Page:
Curriculum and Instruction: History

The guiding theme of the Graduate School of Education is Education for Transformation.  This course fully embraces this theme and will prepare you to become a full participant in the dialogue about your subject matter and education in this new century.  It will be your responsibility and charge to:

·     Demonstrate excellent knowledge, judgment, and skill in your chosen professional field

·     Promote equity of educational opportunity for all learners

·     Collaborate with other educators, parents, and community representatives to support educational excellence.

·     Use inquiry and research to address educational issues

Your role as curriculum designers is a first step in revising how we look at history as well how to better teach history.


Service Learning

Final Project:  Service Learning Project;  American Government at the Pyne School in Lowell.

Connecting theory with practice through service learning

The Alliance for Service Learning in Education Reform defines service learning in the following way:

Service Learning is a way by which young people learn and develop through active participation in thoughtfully- organized service experiences that meet actual community needs, that are coordinated in collaboration with the school and community, that are integrated in each young person’s academic curriculum, that provide structured time for a young person to think, talk, and write about what he/she did and saw during actual service activity…enhance what is taught in the school day extending student learning beyond the classroom and that help to foster the development of a sense of caring for others.”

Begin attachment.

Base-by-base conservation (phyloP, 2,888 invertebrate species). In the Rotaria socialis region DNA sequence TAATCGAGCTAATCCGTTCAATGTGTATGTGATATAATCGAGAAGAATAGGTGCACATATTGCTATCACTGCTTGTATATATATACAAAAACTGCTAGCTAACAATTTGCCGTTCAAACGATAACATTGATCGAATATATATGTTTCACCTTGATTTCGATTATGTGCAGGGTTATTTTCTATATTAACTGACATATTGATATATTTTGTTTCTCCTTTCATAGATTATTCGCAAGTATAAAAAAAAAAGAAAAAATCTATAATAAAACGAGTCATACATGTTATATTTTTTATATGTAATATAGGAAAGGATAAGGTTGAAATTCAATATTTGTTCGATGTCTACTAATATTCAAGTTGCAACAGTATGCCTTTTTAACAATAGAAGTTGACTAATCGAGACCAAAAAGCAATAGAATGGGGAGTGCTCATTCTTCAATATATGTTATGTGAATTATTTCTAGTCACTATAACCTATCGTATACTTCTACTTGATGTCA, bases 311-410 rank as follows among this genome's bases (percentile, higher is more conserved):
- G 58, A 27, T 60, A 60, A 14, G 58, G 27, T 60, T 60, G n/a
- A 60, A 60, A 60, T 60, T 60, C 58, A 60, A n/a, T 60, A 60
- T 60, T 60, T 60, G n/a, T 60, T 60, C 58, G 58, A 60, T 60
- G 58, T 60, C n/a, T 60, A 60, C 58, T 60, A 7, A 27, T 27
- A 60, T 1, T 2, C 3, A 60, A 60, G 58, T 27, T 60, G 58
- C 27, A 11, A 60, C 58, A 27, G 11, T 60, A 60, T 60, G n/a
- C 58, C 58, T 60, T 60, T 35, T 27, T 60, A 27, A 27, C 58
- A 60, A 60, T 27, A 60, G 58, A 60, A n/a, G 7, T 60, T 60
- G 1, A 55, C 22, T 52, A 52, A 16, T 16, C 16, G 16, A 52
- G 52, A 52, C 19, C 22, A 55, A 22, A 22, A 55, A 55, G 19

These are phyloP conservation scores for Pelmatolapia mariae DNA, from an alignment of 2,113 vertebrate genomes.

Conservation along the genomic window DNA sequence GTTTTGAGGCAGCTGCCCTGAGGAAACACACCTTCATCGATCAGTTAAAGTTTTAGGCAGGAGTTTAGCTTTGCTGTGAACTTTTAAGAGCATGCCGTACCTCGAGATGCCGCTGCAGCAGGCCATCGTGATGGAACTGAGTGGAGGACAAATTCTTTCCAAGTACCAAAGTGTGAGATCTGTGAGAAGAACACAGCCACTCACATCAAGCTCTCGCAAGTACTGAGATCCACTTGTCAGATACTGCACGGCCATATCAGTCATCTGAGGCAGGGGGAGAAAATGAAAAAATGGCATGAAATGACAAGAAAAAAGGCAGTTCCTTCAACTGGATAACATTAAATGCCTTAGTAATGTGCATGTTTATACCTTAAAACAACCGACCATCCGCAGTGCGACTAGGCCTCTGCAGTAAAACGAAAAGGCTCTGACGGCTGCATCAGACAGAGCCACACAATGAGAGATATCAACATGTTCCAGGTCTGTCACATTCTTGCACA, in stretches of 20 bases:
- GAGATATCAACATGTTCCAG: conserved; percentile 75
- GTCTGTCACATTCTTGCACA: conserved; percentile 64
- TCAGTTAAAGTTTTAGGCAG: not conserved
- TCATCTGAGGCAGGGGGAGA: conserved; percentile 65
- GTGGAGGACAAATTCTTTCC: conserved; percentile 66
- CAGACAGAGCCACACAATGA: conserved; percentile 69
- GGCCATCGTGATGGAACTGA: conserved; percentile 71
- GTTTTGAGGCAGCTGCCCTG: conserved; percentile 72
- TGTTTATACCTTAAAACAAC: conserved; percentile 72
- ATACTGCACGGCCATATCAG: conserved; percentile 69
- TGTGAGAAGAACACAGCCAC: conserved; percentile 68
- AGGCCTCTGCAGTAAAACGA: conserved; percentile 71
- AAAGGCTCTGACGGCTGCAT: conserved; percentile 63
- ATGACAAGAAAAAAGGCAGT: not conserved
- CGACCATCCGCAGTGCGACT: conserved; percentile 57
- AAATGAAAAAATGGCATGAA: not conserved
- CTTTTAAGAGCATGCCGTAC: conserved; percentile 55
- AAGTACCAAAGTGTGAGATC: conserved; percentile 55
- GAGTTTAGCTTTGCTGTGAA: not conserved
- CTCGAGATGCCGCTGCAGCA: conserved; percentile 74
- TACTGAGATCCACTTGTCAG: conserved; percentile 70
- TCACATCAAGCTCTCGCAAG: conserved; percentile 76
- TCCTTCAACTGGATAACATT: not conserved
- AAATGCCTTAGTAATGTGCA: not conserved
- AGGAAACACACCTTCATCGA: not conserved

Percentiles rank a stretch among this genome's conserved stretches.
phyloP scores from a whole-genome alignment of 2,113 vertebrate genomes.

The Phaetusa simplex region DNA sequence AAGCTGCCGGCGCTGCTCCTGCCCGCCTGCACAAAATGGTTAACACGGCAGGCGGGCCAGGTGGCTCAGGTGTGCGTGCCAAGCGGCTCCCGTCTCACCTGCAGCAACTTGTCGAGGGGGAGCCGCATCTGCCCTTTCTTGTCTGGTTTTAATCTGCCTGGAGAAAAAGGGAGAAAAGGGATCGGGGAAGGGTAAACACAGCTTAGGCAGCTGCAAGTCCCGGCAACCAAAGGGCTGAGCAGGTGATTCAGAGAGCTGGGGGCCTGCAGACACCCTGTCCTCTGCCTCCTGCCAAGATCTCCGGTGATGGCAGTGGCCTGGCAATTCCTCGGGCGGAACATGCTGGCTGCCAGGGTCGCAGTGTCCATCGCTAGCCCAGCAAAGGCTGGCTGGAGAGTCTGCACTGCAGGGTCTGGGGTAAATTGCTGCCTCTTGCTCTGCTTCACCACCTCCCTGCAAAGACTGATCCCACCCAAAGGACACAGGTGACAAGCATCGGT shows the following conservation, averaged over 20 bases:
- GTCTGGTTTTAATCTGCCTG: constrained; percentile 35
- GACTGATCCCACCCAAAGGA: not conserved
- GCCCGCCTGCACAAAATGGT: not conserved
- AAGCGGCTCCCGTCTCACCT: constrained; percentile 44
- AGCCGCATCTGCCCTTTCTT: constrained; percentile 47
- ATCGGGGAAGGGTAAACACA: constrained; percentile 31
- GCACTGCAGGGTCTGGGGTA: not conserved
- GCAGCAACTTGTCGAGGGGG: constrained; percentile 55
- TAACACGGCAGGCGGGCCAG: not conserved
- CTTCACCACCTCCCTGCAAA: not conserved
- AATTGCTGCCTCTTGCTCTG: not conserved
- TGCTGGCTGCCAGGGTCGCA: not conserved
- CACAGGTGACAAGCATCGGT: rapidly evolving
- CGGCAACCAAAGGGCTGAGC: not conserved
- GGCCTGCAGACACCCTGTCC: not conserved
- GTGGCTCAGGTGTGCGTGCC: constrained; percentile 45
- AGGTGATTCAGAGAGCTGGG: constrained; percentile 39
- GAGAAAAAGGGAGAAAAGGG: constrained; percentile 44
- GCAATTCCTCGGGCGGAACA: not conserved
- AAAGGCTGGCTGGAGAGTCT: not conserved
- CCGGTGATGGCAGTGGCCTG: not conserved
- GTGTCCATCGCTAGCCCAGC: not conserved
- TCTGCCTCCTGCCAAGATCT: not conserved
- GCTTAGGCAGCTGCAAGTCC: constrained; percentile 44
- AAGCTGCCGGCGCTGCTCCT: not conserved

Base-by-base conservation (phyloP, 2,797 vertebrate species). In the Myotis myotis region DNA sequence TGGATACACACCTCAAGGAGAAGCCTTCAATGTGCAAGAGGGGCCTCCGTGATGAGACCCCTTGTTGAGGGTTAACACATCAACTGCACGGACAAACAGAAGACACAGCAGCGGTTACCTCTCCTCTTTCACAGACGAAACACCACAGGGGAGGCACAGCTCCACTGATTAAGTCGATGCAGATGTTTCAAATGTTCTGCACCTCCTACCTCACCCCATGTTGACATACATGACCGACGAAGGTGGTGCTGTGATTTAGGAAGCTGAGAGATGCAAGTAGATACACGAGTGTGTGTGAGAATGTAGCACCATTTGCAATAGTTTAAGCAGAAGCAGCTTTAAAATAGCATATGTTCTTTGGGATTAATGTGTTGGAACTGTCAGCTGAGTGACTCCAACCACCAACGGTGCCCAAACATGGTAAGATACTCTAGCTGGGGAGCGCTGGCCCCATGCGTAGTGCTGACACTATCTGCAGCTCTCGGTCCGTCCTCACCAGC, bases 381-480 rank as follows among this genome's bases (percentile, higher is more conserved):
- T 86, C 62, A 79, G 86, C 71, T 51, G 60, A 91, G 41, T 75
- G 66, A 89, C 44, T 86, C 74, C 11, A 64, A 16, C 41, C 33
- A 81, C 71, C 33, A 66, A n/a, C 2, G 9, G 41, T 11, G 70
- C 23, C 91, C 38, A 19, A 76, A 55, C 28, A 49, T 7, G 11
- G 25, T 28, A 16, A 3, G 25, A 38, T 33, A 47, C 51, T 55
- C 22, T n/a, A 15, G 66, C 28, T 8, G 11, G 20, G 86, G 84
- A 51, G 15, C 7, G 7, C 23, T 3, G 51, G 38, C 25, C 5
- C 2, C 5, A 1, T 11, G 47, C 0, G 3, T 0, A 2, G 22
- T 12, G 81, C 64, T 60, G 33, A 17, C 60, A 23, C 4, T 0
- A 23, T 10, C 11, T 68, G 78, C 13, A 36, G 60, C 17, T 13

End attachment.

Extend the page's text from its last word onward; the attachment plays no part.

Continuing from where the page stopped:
The history of social studies education is rich in connecting the history of civic action to service action.  Research suggests that those who participate in service learning make gains in academic development, social and personal development and political efficacy and participation. For the purpose of this service learning project, it is hoped that you will grow in all three areas.

The Pyne School in Lowell is a K-8 school of mixed demographics.  You will be creating a unit of 5 lessons around American government and civic activism during the American Revolution. You will integrate the information on the website a project initiated by retired Supreme Court Justice Sandra Day O’Connor. She founded I Civics and complementary teaching materials “reverse Americans’ declining civic knowledge and participation.”

You will be teaching 8th graders from 1-1:52 PM before class and on the dates indicated below. It is in middle school that the political education of children begins preparing them for their roles of informed citizens.  On September 10th, Mike Neagle, the history teacher at the Pyne, will speak to class and give profiles of the students in the class. Your audience will be 26 8th graders of whom there are 11 ELLs.

You will all be assigned a group of students, but you can create and share these materials. In each group there will be some elements, so be sure that you scaffold for ELLs.

All of you will be videotaped and assessed using the state’s teacher candidate assessment form (CAP). Both Mike and I will calibrate your ratings and you will be given a grade for this part of the assignment.